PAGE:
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Azores #96L fails to complete transition into a Sub-Tropical Storm. Elsewhere, weak low pressure in Caribbean may linger into next week.
Days since last H. Landfall - US: Any 42 (Nate) , Major: 59 (Maria) Florida - Any: 69 (Irma) Major: 69 (Irma)
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Archives >> 2014 Forecast Lounge

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Ed DunhamAdministrator
Former Meteorologist & CFHC Forum Moderator (Ed Passed Away on May 14, 2017)


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TD#2 Forecast Lounge
      #95126 - Mon Jul 21 2014 10:02 AM

The well-developed tropical wave that moved off the west African coast a few days ago is now Invest 92L in the central Atlantic. NHC gives the system a small chance for additional development in the next couple of days as the Invest area moves to the west and eventually west northwest.. This is the place for your thoughts on the long range future development (if any) and track of 92L.
ED

Edited by MikeC (Mon Jul 21 2014 04:59 PM)


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MikeCAdministrator
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Re: Invest 92L Forecast Lounge [Re: Ed Dunham]
      #95129 - Mon Jul 21 2014 11:56 AM

My early guess, It may get toward the Eastern/Mid Caribbean, but will wind up getting picked up and out before it gets toward the mainland US. It's still July.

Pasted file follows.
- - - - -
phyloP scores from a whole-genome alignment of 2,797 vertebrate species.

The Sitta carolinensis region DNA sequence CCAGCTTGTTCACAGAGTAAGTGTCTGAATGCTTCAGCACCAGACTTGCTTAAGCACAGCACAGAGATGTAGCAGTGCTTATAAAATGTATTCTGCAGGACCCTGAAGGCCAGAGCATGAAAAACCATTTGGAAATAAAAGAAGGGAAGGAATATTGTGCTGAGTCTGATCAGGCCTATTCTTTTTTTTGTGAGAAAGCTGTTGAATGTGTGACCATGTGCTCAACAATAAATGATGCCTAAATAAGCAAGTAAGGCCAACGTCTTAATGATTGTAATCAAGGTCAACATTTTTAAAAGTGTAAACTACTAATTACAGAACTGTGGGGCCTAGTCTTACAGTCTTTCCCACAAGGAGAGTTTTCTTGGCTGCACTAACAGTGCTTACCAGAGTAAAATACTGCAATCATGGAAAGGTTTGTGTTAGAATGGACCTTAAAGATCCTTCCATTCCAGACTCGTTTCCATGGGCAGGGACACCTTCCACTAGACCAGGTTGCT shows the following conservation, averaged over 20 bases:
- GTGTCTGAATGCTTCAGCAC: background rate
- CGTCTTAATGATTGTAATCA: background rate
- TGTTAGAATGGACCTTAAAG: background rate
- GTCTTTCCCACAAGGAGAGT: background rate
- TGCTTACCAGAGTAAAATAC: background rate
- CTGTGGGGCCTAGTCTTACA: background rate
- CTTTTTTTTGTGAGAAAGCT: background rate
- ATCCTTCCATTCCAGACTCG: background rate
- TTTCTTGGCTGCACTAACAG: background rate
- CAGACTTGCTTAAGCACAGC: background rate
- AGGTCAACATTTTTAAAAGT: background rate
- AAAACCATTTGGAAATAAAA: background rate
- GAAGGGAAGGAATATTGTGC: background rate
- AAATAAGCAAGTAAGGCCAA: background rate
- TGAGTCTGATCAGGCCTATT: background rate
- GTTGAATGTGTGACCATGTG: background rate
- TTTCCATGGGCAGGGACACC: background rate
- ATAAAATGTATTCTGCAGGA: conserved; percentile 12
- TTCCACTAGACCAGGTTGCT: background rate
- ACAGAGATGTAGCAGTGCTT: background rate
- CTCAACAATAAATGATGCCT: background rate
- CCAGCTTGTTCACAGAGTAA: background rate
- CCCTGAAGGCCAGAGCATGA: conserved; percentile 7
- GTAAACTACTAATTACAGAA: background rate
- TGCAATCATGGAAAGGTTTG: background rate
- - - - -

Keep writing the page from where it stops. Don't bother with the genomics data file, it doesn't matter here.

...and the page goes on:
It'll follow a familar rule of thumb from the past several systems. Weaker system, it'll manage to nudge further west, stronger, the more likely it'll eventually recurve, and kicked out by trofs. Most of the models haven't picked up on it yet, and it is so small they may have difficulty doing so. So it'll be worth watching for the trends on this one.

The system is in a pocket right now, surrounded by very unfavorable conditions. The small size will likely make it swing up/down pretty rapidly, so it's really hard to say right now how strong or weak it will be by the time it gets to the Caribbean.


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doug
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Re: Invest 92L Forecast Lounge [Re: MikeC]
      #95130 - Mon Jul 21 2014 03:04 PM

It is early for the operational models in this but, so far, the main ones lean toward maintaining the Atlantic Ridge throughout the period...that could mean a deeper penetration into the Caribbean. As far as its environment...just on the moisture content alone it has enough to survive... it is kind of on the western edge of a wetter atmosphere that seems to have depth to its south and east . It is to the north, and NW that there is a lot of dry air. not clear on shear forecasts

--------------------
doug


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LoisCane
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Re: TD2 Forecast Lounge [Re: doug]
      #95131 - Mon Jul 21 2014 03:31 PM

Hard to say. Recon data would make for better model runs.

The high seems to build in and that would keep it further to the left. Next week also has another repeat early Fall Front in late July moving East and South. If it does get into the Caribbean it could be a bigger problem if it stays intact as it would be pulled north by a strong front. It's a complicated forecast for a small, compact system that logic says should not be there even as the dry air should have stopped it from forming.

The Caribbean is more fa vorable currently than it has been and worth noting the wave behind Invest 92L

http://www.intellicast.com/Storm/Hurricane/AtlanticSatellite.aspx?animate=true

Rides along the bottom of the SAL